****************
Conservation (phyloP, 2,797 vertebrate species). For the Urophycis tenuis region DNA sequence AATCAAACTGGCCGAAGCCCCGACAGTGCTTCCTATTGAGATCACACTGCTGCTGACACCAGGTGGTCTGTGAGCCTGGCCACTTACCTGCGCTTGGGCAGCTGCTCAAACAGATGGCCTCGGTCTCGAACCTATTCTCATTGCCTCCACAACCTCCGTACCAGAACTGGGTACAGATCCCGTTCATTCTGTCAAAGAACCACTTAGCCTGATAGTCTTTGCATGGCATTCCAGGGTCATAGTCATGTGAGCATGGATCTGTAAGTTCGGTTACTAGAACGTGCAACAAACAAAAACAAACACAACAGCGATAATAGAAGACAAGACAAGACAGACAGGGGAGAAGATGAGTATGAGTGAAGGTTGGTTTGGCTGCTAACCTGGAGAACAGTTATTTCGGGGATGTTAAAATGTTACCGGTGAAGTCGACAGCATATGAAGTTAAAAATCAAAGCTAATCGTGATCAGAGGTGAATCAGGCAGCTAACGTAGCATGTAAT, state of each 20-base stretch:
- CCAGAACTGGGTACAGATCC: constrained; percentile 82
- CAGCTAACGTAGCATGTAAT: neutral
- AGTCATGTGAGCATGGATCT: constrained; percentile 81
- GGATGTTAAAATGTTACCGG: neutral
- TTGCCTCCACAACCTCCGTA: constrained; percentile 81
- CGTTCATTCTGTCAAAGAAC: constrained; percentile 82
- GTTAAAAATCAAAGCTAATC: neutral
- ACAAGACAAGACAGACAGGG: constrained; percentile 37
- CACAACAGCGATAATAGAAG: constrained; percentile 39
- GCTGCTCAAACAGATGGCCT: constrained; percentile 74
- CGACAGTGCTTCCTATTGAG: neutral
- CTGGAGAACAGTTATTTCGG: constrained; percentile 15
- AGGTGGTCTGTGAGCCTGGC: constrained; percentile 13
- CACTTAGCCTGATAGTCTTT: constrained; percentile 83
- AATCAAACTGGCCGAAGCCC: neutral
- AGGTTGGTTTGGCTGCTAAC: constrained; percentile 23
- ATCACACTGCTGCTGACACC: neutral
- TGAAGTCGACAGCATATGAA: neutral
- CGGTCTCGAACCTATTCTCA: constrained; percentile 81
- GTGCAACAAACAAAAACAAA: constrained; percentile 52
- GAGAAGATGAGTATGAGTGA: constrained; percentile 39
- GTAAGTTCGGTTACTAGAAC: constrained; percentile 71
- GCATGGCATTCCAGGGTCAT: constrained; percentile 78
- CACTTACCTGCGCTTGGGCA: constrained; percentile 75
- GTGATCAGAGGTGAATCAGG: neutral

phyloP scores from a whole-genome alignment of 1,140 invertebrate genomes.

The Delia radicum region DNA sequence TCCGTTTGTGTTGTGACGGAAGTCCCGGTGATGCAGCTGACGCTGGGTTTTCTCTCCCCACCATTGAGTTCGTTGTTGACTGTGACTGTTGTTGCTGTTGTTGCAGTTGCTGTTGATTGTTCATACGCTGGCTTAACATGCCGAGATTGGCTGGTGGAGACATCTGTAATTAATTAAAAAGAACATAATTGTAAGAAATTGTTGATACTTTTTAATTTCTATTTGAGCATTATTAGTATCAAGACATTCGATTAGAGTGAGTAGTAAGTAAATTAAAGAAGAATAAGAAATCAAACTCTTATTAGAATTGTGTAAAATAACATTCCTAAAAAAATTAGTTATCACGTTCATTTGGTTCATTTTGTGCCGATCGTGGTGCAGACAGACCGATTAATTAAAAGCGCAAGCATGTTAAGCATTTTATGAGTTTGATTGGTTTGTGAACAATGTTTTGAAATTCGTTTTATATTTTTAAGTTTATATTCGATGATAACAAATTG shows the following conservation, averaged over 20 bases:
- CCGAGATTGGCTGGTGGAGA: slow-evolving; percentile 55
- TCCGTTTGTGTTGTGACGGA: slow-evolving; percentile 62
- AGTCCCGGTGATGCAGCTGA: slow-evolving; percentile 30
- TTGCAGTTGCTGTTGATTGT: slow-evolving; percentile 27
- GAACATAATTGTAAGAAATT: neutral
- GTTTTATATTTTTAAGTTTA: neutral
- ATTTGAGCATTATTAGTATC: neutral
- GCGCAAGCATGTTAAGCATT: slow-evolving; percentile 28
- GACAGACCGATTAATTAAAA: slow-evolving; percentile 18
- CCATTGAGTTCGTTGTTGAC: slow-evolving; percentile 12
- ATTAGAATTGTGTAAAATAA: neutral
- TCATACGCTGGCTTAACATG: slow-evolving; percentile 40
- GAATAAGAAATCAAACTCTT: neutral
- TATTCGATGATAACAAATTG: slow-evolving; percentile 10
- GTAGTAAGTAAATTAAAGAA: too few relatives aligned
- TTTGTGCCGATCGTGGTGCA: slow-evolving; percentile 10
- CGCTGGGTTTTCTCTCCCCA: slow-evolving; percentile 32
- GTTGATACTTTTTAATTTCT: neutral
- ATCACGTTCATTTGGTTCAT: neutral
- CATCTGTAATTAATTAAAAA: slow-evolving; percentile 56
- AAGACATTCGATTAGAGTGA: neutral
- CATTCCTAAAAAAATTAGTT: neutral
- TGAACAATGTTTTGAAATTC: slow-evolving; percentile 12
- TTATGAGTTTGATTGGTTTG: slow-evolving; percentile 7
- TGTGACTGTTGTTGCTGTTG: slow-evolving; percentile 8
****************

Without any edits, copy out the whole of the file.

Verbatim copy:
Conservation (phyloP, 2,797 vertebrate species). For the Urophycis tenuis region DNA sequence AATCAAACTGGCCGAAGCCCCGACAGTGCTTCCTATTGAGATCACACTGCTGCTGACACCAGGTGGTCTGTGAGCCTGGCCACTTACCTGCGCTTGGGCAGCTGCTCAAACAGATGGCCTCGGTCTCGAACCTATTCTCATTGCCTCCACAACCTCCGTACCAGAACTGGGTACAGATCCCGTTCATTCTGTCAAAGAACCACTTAGCCTGATAGTCTTTGCATGGCATTCCAGGGTCATAGTCATGTGAGCATGGATCTGTAAGTTCGGTTACTAGAACGTGCAACAAACAAAAACAAACACAACAGCGATAATAGAAGACAAGACAAGACAGACAGGGGAGAAGATGAGTATGAGTGAAGGTTGGTTTGGCTGCTAACCTGGAGAACAGTTATTTCGGGGATGTTAAAATGTTACCGGTGAAGTCGACAGCATATGAAGTTAAAAATCAAAGCTAATCGTGATCAGAGGTGAATCAGGCAGCTAACGTAGCATGTAAT, state of each 20-base stretch:
- CCAGAACTGGGTACAGATCC: constrained; percentile 82
- CAGCTAACGTAGCATGTAAT: neutral
- AGTCATGTGAGCATGGATCT: constrained; percentile 81
- GGATGTTAAAATGTTACCGG: neutral
- TTGCCTCCACAACCTCCGTA: constrained; percentile 81
- CGTTCATTCTGTCAAAGAAC: constrained; percentile 82
- GTTAAAAATCAAAGCTAATC: neutral
- ACAAGACAAGACAGACAGGG: constrained; percentile 37
- CACAACAGCGATAATAGAAG: constrained; percentile 39
- GCTGCTCAAACAGATGGCCT: constrained; percentile 74
- CGACAGTGCTTCCTATTGAG: neutral
- CTGGAGAACAGTTATTTCGG: constrained; percentile 15
- AGGTGGTCTGTGAGCCTGGC: constrained; percentile 13
- CACTTAGCCTGATAGTCTTT: constrained; percentile 83
- AATCAAACTGGCCGAAGCCC: neutral
- AGGTTGGTTTGGCTGCTAAC: constrained; percentile 23
- ATCACACTGCTGCTGACACC: neutral
- TGAAGTCGACAGCATATGAA: neutral
- CGGTCTCGAACCTATTCTCA: constrained; percentile 81
- GTGCAACAAACAAAAACAAA: constrained; percentile 52
- GAGAAGATGAGTATGAGTGA: constrained; percentile 39
- GTAAGTTCGGTTACTAGAAC: constrained; percentile 71
- GCATGGCATTCCAGGGTCAT: constrained; percentile 78
- CACTTACCTGCGCTTGGGCA: constrained; percentile 75
- GTGATCAGAGGTGAATCAGG: neutral

phyloP scores from a whole-genome alignment of 1,140 invertebrate genomes.

The Delia radicum region DNA sequence TCCGTTTGTGTTGTGACGGAAGTCCCGGTGATGCAGCTGACGCTGGGTTTTCTCTCCCCACCATTGAGTTCGTTGTTGACTGTGACTGTTGTTGCTGTTGTTGCAGTTGCTGTTGATTGTTCATACGCTGGCTTAACATGCCGAGATTGGCTGGTGGAGACATCTGTAATTAATTAAAAAGAACATAATTGTAAGAAATTGTTGATACTTTTTAATTTCTATTTGAGCATTATTAGTATCAAGACATTCGATTAGAGTGAGTAGTAAGTAAATTAAAGAAGAATAAGAAATCAAACTCTTATTAGAATTGTGTAAAATAACATTCCTAAAAAAATTAGTTATCACGTTCATTTGGTTCATTTTGTGCCGATCGTGGTGCAGACAGACCGATTAATTAAAAGCGCAAGCATGTTAAGCATTTTATGAGTTTGATTGGTTTGTGAACAATGTTTTGAAATTCGTTTTATATTTTTAAGTTTATATTCGATGATAACAAATTG shows the following conservation, averaged over 20 bases:
- CCGAGATTGGCTGGTGGAGA: slow-evolving; percentile 55
- TCCGTTTGTGTTGTGACGGA: slow-evolving; percentile 62
- AGTCCCGGTGATGCAGCTGA: slow-evolving; percentile 30
- TTGCAGTTGCTGTTGATTGT: slow-evolving; percentile 27
- GAACATAATTGTAAGAAATT: neutral
- GTTTTATATTTTTAAGTTTA: neutral
- ATTTGAGCATTATTAGTATC: neutral
- GCGCAAGCATGTTAAGCATT: slow-evolving; percentile 28
- GACAGACCGATTAATTAAAA: slow-evolving; percentile 18
- CCATTGAGTTCGTTGTTGAC: slow-evolving; percentile 12
- ATTAGAATTGTGTAAAATAA: neutral
- TCATACGCTGGCTTAACATG: slow-evolving; percentile 40
- GAATAAGAAATCAAACTCTT: neutral
- TATTCGATGATAACAAATTG: slow-evolving; percentile 10
- GTAGTAAGTAAATTAAAGAA: too few relatives aligned
- TTTGTGCCGATCGTGGTGCA: slow-evolving; percentile 10
- CGCTGGGTTTTCTCTCCCCA: slow-evolving; percentile 32
- GTTGATACTTTTTAATTTCT: neutral
- ATCACGTTCATTTGGTTCAT: neutral
- CATCTGTAATTAATTAAAAA: slow-evolving; percentile 56
- AAGACATTCGATTAGAGTGA: neutral
- CATTCCTAAAAAAATTAGTT: neutral
- TGAACAATGTTTTGAAATTC: slow-evolving; percentile 12
- TTATGAGTTTGATTGGTTTG: slow-evolving; percentile 7
- TGTGACTGTTGTTGCTGTTG: slow-evolving; percentile 8